Date of Award
Level of Access Assigned by Author
Master of Science (MS)
Spatial Information Science and Engineering
Max J. Egenhofer
Second Committee Member
M. Kate Beard-Tisdale
Third Committee Member
Matthew P. Dube
Cardinal directions, such as North, East, South, and West, are the foundation for qualitative spatial reasoning, a common field of GIS, Artificial Intelligence, and cognitive science. Such cardinal directions capture the relative spatial direction relation between a reference object and a target object, therefore, they are important search criteria in spatial databases. The projection-based model for such direction relations has been well investigated for point-like objects, yielding a relation algebra with strong inference power. The Direction Relation Matrix defines the simple region-to-region direction relations by approximating the reference object to a minimum bounding rectangle. Models that capture the direction between extended objects fall short when the two objects are close to each other. For instance, the forty-eight contiguous states of the US are colloquially considered to be South of Canada, yet they include regions that are to the North of some parts of Canada. This research considers the cardinal direction as a field that is distributed through space and may take on varying values depending on the location within a reference object. Therefore, the fundamental unit of space, the point, is used as a reference to form a point-based cardinal direction model. The model applies to capture the direction relation between point-to-region and region-to-region configurations. As such, the reference object is portioned into areas of same cardinal direction with respect to the target object. This thesis demonstrates there is a set of 106 cardinal point-to-region relations, which can be normalized by considering mirroring and 90° rotations, to a subset of 22 relations. The differentiating factor of the model is that a set of base relations defines the direction relation anywhere in the field, and the conceptual neighborhood graph of the base relations offers the opportunity to exploit the strong inference of point-based direction reasoning for simple regions of arbitrary shape. Considers the tiles and pockets of same cardinal direction, while a coarse model provides a union of all possible qualitative direction values between a reference region and a target region.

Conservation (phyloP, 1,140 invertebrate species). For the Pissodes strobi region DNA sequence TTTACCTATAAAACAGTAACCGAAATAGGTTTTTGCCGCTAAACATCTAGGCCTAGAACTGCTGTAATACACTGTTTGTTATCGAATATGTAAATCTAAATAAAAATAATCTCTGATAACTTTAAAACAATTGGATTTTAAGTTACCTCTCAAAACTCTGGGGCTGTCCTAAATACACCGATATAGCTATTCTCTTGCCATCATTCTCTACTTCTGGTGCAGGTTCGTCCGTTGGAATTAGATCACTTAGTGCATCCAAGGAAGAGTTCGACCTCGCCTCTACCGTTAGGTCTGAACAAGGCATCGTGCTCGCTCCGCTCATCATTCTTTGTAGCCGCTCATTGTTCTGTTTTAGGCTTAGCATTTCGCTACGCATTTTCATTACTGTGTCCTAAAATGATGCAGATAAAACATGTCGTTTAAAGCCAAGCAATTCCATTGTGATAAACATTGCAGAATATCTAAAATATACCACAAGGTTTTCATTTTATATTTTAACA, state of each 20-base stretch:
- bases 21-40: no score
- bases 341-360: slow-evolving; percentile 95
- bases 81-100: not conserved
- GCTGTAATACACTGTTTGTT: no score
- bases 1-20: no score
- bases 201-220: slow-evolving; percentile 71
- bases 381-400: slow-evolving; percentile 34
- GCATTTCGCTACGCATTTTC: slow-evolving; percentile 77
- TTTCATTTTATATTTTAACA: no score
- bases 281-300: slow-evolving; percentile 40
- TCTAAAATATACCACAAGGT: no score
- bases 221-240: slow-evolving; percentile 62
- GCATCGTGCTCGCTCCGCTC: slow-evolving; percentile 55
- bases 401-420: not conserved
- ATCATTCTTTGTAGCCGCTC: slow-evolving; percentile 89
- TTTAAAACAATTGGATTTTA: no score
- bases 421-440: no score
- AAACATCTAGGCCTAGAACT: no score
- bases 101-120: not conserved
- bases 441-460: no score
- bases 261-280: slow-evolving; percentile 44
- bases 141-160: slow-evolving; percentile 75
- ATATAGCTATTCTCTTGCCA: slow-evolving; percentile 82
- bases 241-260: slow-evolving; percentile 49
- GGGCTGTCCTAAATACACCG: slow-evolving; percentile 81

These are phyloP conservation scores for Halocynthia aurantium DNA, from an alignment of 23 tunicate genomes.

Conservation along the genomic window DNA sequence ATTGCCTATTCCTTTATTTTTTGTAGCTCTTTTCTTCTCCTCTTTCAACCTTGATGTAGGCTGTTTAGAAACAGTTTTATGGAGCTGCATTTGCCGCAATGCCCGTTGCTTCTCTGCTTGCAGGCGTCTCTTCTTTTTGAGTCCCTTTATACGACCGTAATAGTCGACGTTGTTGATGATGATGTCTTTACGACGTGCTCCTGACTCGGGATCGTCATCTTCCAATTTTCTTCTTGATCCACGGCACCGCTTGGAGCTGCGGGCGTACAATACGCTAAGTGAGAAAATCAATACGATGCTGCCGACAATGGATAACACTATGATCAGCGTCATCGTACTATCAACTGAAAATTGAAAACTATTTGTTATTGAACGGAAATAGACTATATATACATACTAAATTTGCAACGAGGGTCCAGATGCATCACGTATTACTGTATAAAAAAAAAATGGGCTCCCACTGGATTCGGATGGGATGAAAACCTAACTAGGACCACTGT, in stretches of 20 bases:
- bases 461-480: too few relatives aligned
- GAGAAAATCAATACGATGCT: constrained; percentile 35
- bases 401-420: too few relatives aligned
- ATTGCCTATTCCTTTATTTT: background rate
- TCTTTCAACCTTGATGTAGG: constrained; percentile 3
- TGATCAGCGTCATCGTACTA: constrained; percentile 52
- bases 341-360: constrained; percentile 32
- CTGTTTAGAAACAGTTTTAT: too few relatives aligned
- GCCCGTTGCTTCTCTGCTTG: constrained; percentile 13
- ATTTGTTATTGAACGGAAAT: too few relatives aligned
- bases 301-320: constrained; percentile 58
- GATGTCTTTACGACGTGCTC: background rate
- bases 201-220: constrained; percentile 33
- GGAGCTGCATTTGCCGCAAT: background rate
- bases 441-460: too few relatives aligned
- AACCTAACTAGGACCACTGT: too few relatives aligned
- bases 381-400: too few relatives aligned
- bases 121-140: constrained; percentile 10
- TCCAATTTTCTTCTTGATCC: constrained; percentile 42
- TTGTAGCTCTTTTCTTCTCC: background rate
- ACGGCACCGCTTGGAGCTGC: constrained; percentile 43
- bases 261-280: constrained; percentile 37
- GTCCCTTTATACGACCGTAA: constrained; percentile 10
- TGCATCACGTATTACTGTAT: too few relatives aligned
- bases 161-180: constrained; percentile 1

Thunendran, Periyandy, "Areas of Same Cardinal Direction" (2023). Electronic Theses and Dissertations. 3792.
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